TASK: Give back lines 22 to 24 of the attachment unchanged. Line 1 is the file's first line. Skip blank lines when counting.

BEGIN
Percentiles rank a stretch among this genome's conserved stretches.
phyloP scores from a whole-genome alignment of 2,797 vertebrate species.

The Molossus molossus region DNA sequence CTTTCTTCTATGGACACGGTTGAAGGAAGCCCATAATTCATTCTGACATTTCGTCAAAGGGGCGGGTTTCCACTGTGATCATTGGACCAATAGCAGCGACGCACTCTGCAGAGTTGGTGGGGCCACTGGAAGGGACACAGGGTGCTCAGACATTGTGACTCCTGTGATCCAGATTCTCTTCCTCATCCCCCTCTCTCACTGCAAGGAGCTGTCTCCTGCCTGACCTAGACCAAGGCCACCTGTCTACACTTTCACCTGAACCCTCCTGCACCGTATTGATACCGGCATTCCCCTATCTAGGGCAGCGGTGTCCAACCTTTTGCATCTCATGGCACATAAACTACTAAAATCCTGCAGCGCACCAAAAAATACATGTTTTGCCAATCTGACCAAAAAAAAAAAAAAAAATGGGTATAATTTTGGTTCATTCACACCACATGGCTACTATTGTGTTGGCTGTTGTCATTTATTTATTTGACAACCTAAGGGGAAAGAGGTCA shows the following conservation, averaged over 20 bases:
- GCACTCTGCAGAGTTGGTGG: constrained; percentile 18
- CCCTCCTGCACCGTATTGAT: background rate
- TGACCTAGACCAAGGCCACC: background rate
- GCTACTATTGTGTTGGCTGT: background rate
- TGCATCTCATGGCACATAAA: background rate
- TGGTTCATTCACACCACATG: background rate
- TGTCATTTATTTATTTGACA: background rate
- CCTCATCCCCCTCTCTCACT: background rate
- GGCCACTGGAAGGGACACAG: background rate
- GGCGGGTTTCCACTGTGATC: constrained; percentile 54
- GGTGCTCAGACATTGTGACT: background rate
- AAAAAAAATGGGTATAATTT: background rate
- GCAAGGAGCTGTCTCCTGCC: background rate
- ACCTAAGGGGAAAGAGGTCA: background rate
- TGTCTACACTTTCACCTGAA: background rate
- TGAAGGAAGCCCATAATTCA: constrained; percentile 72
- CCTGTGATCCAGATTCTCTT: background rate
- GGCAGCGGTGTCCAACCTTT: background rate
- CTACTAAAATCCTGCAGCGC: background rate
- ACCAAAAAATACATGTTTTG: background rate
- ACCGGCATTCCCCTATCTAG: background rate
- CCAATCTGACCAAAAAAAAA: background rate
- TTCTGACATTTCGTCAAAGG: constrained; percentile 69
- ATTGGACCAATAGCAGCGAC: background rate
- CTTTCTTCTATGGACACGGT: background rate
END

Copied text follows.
- CTACTAAAATCCTGCAGCGC: background rate
- ACCAAAAAATACATGTTTTG: background rate
- ACCGGCATTCCCCTATCTAG: background rate